Those that look great after many years are probably aluminum. If they look good after multiple years they are probably not doing their job. My thoughts.
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Old 04-07-2016, 10:03 AM   #16
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Why yuck? It's doing what it is supposed to do, sacrificial metal to prevent the tank from corroding away. That anode has several good years left.
The one at the bottom of this pic needs to be replaced.
We full time in our Casita and replace the anode every six months. The last one I replaced looked like the bottom anode in gbaglo's photo.

Note: We have the water heater on all the time, except between locations.
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Old 04-07-2016, 10:09 AM   #17
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We full time in our Casita and replace the anode every six months. The last one I replaced looked like the bottom anode in gbaglo's photo.
I think that you hit on the main point, how much of its life is the anode immersed in water. Our is drained all winter and summer if it going to be long before we go out again. Ours is still the original.
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Old 04-07-2016, 10:27 AM   #18
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We change ours out every other year due to the water in our area .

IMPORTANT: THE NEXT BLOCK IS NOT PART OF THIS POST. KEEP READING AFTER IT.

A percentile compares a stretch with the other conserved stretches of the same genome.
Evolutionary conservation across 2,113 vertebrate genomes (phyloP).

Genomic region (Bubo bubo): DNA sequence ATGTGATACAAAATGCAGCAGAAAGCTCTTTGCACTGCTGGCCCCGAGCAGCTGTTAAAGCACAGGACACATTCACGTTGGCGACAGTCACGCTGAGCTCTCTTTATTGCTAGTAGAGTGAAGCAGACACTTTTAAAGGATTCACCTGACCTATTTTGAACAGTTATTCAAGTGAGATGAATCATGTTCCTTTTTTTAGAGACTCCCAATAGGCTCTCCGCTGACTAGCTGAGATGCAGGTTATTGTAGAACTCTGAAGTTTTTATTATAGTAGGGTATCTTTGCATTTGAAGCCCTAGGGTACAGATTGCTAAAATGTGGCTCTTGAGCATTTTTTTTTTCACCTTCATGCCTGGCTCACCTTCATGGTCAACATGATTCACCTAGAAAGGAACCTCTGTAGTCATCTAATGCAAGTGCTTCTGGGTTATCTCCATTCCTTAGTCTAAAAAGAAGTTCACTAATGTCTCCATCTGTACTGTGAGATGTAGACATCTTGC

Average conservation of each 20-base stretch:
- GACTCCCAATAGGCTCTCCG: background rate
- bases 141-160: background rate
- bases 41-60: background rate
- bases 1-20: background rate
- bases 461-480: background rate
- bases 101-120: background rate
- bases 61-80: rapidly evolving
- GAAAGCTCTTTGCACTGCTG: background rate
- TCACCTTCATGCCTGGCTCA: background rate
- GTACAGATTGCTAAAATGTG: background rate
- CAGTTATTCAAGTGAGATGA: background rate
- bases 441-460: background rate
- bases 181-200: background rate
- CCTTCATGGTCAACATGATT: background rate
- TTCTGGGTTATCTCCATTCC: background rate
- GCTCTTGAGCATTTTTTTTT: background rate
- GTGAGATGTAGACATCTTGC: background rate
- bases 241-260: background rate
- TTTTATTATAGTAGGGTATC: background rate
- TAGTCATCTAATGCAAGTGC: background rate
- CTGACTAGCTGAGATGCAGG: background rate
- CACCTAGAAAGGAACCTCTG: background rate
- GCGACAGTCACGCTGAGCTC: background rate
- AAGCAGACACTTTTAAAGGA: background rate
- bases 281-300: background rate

They aren't that expensive or hard to change. I know people who never change out their anode ,but they have replaced their water heater. Sort of the pay me know or pay me later philosophy.
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Old 04-07-2016, 10:27 AM   #19
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After doing a little more research on line, I found two posts that were interesting. The first: Plumbing & HVAC Service in Tucson AZ - Arico Plumbing Heating Cooling talks about the different types of rods ... which was especially interesting since our aluminum rod was replaced with a magnesium rod (not good, according to this article). The second: Me and My Dog ...and My RV: RV Maintenance - changing out the Anode Rod step by step talks about the mechanics of replacing the rod -- and we took special note of the placement of plumber's tape.